I had hoped to dash out the door in an hour and a half. It turns out a good education takes time. After being asked by the instructor, I couldn’t deny the student the opportunity to dry and style my hair. She moussed it up and used a flat iron, creating a sleek, sophisticated look. I was very impressed and felt just like I did after leaving any other salon. I was never going to be able to duplicate it.

I paid a pittance for the professional job and left feeling pretty good about myself. I realized I had been the curriculum for one particular student that morning. So what if I was really late for work? It was worth every minute.

Tuesday, April 14, 2009

If We Don’t, …Who Will?

When someone asks me what I do for a living, I’m a little embarrassed. I’m a director of admissions at a nursing home, but as soon as I say, “nursing home” most people either wrinkle their nose and change the subject, or go on about how they admire people who work in nursing homes because they couldn’t do it.

Nursing homes aren’t dark, smelly places where old people go to die, in case that’s what you were thinking. Our facility has wide hallways, large courtyards, and lots of windows. It doesn’t smell any more than anyone else’s home. We have all kinds of wonderful people who live and work there.

We have former factory workers, homemakers, salespeople, writers, bookkeepers, artists, farmers, and everything in between. Each person has a story, if you take the time to listen.

One of our restorative aides gave me a poem today that reminded me how special the caregivers for the elderly are:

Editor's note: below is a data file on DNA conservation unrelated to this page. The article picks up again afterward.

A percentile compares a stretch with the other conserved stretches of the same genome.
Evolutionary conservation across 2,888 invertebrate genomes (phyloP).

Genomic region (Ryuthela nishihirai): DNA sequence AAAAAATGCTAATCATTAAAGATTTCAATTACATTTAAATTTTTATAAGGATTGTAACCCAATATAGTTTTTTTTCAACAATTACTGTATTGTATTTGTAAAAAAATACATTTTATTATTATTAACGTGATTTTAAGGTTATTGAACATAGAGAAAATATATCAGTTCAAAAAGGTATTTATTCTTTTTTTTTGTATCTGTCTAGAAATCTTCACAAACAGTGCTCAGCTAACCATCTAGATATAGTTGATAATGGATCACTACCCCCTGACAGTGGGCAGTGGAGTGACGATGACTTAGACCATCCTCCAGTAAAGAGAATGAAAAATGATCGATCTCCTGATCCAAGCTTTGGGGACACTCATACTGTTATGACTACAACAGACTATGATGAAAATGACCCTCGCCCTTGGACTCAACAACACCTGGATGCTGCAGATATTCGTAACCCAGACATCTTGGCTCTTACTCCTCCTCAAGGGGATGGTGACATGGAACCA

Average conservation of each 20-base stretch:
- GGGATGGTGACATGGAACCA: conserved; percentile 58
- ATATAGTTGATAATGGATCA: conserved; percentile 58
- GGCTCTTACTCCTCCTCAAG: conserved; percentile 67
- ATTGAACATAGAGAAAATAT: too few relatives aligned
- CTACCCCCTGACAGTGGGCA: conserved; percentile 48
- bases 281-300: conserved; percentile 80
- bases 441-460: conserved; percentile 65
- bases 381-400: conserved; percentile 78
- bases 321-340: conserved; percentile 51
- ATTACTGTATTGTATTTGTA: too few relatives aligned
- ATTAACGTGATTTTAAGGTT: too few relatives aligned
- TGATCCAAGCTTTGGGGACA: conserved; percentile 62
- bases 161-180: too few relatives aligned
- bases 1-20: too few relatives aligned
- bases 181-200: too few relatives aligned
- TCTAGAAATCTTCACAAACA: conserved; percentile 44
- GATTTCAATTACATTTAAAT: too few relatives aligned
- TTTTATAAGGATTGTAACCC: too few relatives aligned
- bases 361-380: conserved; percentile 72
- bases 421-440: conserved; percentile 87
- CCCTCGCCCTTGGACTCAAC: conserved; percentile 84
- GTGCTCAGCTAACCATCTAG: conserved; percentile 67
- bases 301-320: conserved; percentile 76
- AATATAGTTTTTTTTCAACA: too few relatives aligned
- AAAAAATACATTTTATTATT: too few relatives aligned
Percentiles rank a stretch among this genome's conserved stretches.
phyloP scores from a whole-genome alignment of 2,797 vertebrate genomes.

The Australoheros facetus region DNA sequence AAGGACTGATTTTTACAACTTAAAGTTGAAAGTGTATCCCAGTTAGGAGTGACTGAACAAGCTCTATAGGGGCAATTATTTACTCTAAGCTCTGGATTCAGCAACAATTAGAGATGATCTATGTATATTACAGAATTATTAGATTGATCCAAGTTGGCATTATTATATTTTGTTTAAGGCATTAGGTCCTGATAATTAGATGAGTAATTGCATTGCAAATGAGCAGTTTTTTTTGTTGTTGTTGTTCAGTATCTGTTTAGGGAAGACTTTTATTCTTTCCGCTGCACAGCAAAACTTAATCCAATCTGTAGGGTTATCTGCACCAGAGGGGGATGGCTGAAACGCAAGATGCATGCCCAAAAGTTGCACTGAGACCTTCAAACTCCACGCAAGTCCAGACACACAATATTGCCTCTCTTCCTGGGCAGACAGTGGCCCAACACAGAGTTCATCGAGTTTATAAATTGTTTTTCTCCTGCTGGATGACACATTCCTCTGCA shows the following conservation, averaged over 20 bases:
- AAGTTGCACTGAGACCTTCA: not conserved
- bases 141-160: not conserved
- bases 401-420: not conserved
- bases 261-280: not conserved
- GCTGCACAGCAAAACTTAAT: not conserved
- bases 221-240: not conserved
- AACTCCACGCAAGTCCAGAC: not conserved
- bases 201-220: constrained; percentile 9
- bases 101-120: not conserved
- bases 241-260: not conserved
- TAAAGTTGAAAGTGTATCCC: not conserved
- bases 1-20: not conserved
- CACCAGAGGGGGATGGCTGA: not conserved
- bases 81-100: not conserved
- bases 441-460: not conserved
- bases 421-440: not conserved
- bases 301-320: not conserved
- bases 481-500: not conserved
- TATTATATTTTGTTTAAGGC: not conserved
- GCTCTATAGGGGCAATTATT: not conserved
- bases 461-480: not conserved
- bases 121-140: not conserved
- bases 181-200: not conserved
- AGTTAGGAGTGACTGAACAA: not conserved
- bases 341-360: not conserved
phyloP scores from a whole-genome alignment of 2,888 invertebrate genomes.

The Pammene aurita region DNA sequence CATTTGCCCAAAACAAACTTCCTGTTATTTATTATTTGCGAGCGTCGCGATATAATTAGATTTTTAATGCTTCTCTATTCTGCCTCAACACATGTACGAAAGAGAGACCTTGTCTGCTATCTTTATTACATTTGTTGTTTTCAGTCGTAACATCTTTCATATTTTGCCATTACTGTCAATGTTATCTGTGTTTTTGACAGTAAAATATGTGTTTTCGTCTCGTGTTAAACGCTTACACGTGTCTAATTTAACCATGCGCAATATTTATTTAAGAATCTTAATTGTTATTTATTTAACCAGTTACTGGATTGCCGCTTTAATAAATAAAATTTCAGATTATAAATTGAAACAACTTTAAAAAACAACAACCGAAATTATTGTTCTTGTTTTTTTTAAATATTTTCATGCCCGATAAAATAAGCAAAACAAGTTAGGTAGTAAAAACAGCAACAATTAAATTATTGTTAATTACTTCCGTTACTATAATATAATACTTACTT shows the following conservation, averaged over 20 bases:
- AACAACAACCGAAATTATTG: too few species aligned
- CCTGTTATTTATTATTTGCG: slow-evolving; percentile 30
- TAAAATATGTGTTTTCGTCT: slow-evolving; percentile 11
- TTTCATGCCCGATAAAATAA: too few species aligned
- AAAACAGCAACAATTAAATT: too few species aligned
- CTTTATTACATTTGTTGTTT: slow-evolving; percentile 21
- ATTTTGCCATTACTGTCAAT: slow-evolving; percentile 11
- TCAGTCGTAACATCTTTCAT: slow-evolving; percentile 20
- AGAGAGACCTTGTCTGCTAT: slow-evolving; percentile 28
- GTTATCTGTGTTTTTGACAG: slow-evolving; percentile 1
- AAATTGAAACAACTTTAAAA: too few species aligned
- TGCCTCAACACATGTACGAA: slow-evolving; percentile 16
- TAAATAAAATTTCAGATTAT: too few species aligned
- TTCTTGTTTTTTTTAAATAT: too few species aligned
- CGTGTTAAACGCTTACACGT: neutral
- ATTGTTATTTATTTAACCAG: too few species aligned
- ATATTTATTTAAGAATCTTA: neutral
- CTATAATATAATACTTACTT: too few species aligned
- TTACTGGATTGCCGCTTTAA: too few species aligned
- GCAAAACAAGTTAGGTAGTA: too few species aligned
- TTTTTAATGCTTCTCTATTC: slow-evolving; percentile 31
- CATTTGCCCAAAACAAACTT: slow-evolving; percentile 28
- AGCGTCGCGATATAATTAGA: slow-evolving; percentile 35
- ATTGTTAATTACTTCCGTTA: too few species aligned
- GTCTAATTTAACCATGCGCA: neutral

If We Don’t… Hold their hands, Dry their tears, Try to calm their fears ...Who Will?

If We Don't... Ease their pain, Take their side, Go along for the ride ...Who Will?

If We Don't... Show compassion, Be a friend All the way to the end ...Who Will?

If We Don't... Soften our heart, Open our hand, And try to understand ...Who Will?

If We Don't... Provide dignity, Show respect, Seek to abolish neglect ...Who Will?

-by Susan Ryan

God bless everyone who works with the elderly, the infirm, the injured and the disabled. Thank you for taking time to truly see the people you serve everyday. You are an inspiration.

Monday, April 13, 2009

On the Cold Front

It was just a tickle Thursday night. I thought it would go away. By Saturday morning my nose had started to run, and by Saturday afternoon I was miserable. It was the invasion of the common cold.

Isn’t it strange how sickness affects every part of your daily life? I can’t breathe or smell or taste. I have no appetite and eating is a chore. So is talking, even if my voice has a Kathleen Turner edge. I’m trying to sing during choir rehearsals, but I feel bad for the people sitting next to me who have to listen. Between my clogged ears and rough voice, it must sound terrible.

My nose is literally the color of my red “Santa’s Favorite Brunette” T-shirt. My Puffs are gone, and I’ve been using A&D ointment on my nose. I’ve also been taking extra vitamins, zinc, antihistamine, decongestant, and acetaminophen, in various forms, as well as drinking tons of water and tea and juice (and visiting the restroom frequently).

Almost my entire life for the past three days has revolved around nursing this cold. Before it arrived, I didn’t think about breathing- I just did it. I ate food because I was hungry, and it tasted good. I smiled and laughed with other people without worrying about infecting them. I lived without delving into my medicine cabinet every 4 to 6 hours.

I didn’t appreciate the ability to live a “normal” life until I lost the everyday abilities we take for granted. Now I look forward to breathing through my nose and having a clear head. I look forward to waking from a good night’s sleep without reaching for a tissue. I look forward to engaging in life again.